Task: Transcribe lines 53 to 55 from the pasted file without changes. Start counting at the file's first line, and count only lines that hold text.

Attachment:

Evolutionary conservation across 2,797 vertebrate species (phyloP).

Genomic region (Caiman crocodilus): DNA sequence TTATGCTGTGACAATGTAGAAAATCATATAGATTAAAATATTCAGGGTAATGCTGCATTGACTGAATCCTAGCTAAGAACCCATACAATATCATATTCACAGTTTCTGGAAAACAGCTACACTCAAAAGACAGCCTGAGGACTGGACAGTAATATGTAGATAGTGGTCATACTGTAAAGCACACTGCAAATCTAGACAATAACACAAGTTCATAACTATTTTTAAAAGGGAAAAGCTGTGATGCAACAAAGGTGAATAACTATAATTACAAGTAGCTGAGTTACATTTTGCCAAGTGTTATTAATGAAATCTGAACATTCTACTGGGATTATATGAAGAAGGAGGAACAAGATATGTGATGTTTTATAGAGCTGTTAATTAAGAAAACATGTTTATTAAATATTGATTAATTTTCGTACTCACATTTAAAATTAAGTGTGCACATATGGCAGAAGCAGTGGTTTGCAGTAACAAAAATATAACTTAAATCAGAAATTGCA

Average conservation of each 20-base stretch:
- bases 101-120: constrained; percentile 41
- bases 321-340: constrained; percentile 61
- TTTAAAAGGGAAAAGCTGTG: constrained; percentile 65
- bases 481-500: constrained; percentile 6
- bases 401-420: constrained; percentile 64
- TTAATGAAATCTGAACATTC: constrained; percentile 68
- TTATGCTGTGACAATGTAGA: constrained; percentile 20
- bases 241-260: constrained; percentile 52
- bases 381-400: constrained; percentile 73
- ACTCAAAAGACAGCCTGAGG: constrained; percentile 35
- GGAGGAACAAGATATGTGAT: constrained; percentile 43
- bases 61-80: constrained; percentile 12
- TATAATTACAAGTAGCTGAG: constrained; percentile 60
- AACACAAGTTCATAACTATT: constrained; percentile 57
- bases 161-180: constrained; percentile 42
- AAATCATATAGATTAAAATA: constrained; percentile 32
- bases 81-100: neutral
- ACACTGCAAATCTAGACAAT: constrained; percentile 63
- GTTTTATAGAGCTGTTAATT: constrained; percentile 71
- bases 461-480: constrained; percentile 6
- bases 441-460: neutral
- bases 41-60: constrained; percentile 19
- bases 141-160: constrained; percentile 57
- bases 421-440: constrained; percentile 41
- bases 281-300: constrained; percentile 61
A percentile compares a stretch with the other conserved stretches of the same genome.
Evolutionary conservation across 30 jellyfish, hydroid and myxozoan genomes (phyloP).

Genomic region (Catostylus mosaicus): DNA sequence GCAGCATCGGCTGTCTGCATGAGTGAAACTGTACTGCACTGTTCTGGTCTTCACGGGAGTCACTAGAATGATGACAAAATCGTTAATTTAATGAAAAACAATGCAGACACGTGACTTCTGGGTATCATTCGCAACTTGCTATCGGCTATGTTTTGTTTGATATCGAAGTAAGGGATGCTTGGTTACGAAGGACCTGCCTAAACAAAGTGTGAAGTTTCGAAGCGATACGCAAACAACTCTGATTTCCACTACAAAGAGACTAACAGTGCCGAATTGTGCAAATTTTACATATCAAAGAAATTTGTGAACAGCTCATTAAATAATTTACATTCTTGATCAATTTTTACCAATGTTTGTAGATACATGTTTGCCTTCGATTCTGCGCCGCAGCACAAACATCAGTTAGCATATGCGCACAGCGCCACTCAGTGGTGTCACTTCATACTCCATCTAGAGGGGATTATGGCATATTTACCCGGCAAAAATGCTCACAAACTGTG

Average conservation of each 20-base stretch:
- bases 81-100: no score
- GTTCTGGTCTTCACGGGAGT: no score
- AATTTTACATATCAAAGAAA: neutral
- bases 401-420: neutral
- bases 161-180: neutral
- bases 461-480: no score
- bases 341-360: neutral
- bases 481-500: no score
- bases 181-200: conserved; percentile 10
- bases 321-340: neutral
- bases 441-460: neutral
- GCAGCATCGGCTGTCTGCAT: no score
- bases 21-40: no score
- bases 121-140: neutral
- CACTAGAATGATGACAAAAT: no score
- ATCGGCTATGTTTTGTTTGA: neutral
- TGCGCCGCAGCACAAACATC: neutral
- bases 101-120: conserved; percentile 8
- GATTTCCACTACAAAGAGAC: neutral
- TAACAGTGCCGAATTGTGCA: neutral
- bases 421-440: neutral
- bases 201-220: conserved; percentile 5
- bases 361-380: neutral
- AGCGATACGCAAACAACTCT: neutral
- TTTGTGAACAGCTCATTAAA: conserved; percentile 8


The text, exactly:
- bases 421-440: neutral
- bases 201-220: conserved; percentile 5
- bases 361-380: neutral